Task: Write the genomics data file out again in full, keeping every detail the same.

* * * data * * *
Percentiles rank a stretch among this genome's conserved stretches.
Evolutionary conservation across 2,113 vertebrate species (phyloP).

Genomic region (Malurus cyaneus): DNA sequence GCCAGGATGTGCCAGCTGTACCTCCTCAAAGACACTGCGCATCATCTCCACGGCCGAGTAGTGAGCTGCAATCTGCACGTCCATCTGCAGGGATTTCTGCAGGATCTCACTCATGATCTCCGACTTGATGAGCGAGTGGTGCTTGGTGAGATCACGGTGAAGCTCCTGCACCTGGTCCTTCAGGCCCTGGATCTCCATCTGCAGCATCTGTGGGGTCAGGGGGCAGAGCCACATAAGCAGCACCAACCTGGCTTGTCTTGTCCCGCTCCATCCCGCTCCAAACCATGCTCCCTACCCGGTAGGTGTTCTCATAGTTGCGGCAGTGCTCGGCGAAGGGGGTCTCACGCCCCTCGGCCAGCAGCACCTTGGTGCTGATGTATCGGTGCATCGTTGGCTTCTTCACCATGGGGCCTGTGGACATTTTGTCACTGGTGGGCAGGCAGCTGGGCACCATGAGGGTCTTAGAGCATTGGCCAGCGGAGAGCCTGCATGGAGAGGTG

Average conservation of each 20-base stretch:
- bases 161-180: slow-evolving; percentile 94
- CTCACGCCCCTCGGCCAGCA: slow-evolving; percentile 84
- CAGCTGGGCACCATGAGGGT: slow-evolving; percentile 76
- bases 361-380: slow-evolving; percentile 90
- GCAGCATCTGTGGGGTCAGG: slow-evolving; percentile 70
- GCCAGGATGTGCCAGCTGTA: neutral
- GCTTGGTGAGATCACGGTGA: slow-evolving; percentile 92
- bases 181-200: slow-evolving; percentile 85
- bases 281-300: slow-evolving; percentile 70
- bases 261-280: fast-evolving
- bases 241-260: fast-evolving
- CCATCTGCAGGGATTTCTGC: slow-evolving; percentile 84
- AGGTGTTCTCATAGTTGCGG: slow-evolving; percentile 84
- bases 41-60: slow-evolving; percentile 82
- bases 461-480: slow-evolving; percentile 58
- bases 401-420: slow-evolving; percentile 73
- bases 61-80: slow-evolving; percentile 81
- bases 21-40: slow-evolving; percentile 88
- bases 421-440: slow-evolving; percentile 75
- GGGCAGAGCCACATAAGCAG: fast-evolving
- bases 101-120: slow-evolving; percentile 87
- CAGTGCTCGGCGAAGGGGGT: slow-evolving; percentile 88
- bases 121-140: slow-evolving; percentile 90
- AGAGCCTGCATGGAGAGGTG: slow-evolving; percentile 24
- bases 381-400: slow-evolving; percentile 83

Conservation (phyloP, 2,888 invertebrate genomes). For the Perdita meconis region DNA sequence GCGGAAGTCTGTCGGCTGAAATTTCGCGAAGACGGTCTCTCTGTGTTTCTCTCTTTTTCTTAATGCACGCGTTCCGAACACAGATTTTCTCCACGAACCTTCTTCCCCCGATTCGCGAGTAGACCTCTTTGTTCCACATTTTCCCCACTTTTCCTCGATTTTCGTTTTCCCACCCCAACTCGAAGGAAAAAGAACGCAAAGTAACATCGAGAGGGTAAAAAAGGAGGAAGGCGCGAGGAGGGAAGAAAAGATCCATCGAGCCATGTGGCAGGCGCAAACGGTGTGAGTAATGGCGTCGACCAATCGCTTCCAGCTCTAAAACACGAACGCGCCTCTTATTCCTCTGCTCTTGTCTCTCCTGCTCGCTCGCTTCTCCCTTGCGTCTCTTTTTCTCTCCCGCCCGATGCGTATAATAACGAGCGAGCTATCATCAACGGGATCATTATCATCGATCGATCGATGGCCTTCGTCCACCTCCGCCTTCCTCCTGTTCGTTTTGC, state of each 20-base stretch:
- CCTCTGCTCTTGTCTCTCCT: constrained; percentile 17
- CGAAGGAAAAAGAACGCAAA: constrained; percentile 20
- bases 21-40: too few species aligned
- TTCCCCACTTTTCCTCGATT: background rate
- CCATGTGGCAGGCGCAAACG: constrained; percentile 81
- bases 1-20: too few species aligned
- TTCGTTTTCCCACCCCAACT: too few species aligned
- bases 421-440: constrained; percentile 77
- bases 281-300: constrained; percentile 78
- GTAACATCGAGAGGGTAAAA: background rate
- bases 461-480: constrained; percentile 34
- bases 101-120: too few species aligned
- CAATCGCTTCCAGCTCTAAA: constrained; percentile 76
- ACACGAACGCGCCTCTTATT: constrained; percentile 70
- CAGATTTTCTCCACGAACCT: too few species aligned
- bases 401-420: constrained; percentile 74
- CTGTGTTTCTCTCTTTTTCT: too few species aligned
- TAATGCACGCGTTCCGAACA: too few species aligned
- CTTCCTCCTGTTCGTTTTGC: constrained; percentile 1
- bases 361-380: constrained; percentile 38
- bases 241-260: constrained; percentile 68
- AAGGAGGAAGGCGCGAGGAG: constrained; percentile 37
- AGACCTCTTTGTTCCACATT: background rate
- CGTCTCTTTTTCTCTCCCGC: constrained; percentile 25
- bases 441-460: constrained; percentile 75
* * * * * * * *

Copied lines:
Percentiles rank a stretch among this genome's conserved stretches.
Evolutionary conservation across 2,113 vertebrate species (phyloP).

Genomic region (Malurus cyaneus): DNA sequence GCCAGGATGTGCCAGCTGTACCTCCTCAAAGACACTGCGCATCATCTCCACGGCCGAGTAGTGAGCTGCAATCTGCACGTCCATCTGCAGGGATTTCTGCAGGATCTCACTCATGATCTCCGACTTGATGAGCGAGTGGTGCTTGGTGAGATCACGGTGAAGCTCCTGCACCTGGTCCTTCAGGCCCTGGATCTCCATCTGCAGCATCTGTGGGGTCAGGGGGCAGAGCCACATAAGCAGCACCAACCTGGCTTGTCTTGTCCCGCTCCATCCCGCTCCAAACCATGCTCCCTACCCGGTAGGTGTTCTCATAGTTGCGGCAGTGCTCGGCGAAGGGGGTCTCACGCCCCTCGGCCAGCAGCACCTTGGTGCTGATGTATCGGTGCATCGTTGGCTTCTTCACCATGGGGCCTGTGGACATTTTGTCACTGGTGGGCAGGCAGCTGGGCACCATGAGGGTCTTAGAGCATTGGCCAGCGGAGAGCCTGCATGGAGAGGTG

Average conservation of each 20-base stretch:
- bases 161-180: slow-evolving; percentile 94
- CTCACGCCCCTCGGCCAGCA: slow-evolving; percentile 84
- CAGCTGGGCACCATGAGGGT: slow-evolving; percentile 76
- bases 361-380: slow-evolving; percentile 90
- GCAGCATCTGTGGGGTCAGG: slow-evolving; percentile 70
- GCCAGGATGTGCCAGCTGTA: neutral
- GCTTGGTGAGATCACGGTGA: slow-evolving; percentile 92
- bases 181-200: slow-evolving; percentile 85
- bases 281-300: slow-evolving; percentile 70
- bases 261-280: fast-evolving
- bases 241-260: fast-evolving
- CCATCTGCAGGGATTTCTGC: slow-evolving; percentile 84
- AGGTGTTCTCATAGTTGCGG: slow-evolving; percentile 84
- bases 41-60: slow-evolving; percentile 82
- bases 461-480: slow-evolving; percentile 58
- bases 401-420: slow-evolving; percentile 73
- bases 61-80: slow-evolving; percentile 81
- bases 21-40: slow-evolving; percentile 88
- bases 421-440: slow-evolving; percentile 75
- GGGCAGAGCCACATAAGCAG: fast-evolving
- bases 101-120: slow-evolving; percentile 87
- CAGTGCTCGGCGAAGGGGGT: slow-evolving; percentile 88
- bases 121-140: slow-evolving; percentile 90
- AGAGCCTGCATGGAGAGGTG: slow-evolving; percentile 24
- bases 381-400: slow-evolving; percentile 83

Conservation (phyloP, 2,888 invertebrate genomes). For the Perdita meconis region DNA sequence GCGGAAGTCTGTCGGCTGAAATTTCGCGAAGACGGTCTCTCTGTGTTTCTCTCTTTTTCTTAATGCACGCGTTCCGAACACAGATTTTCTCCACGAACCTTCTTCCCCCGATTCGCGAGTAGACCTCTTTGTTCCACATTTTCCCCACTTTTCCTCGATTTTCGTTTTCCCACCCCAACTCGAAGGAAAAAGAACGCAAAGTAACATCGAGAGGGTAAAAAAGGAGGAAGGCGCGAGGAGGGAAGAAAAGATCCATCGAGCCATGTGGCAGGCGCAAACGGTGTGAGTAATGGCGTCGACCAATCGCTTCCAGCTCTAAAACACGAACGCGCCTCTTATTCCTCTGCTCTTGTCTCTCCTGCTCGCTCGCTTCTCCCTTGCGTCTCTTTTTCTCTCCCGCCCGATGCGTATAATAACGAGCGAGCTATCATCAACGGGATCATTATCATCGATCGATCGATGGCCTTCGTCCACCTCCGCCTTCCTCCTGTTCGTTTTGC, state of each 20-base stretch:
- CCTCTGCTCTTGTCTCTCCT: constrained; percentile 17
- CGAAGGAAAAAGAACGCAAA: constrained; percentile 20
- bases 21-40: too few species aligned
- TTCCCCACTTTTCCTCGATT: background rate
- CCATGTGGCAGGCGCAAACG: constrained; percentile 81
- bases 1-20: too few species aligned
- TTCGTTTTCCCACCCCAACT: too few species aligned
- bases 421-440: constrained; percentile 77
- bases 281-300: constrained; percentile 78
- GTAACATCGAGAGGGTAAAA: background rate
- bases 461-480: constrained; percentile 34
- bases 101-120: too few species aligned
- CAATCGCTTCCAGCTCTAAA: constrained; percentile 76
- ACACGAACGCGCCTCTTATT: constrained; percentile 70
- CAGATTTTCTCCACGAACCT: too few species aligned
- bases 401-420: constrained; percentile 74
- CTGTGTTTCTCTCTTTTTCT: too few species aligned
- TAATGCACGCGTTCCGAACA: too few species aligned
- CTTCCTCCTGTTCGTTTTGC: constrained; percentile 1
- bases 361-380: constrained; percentile 38
- bases 241-260: constrained; percentile 68
- AAGGAGGAAGGCGCGAGGAG: constrained; percentile 37
- AGACCTCTTTGTTCCACATT: background rate
- CGTCTCTTTTTCTCTCCCGC: constrained; percentile 25
- bases 441-460: constrained; percentile 75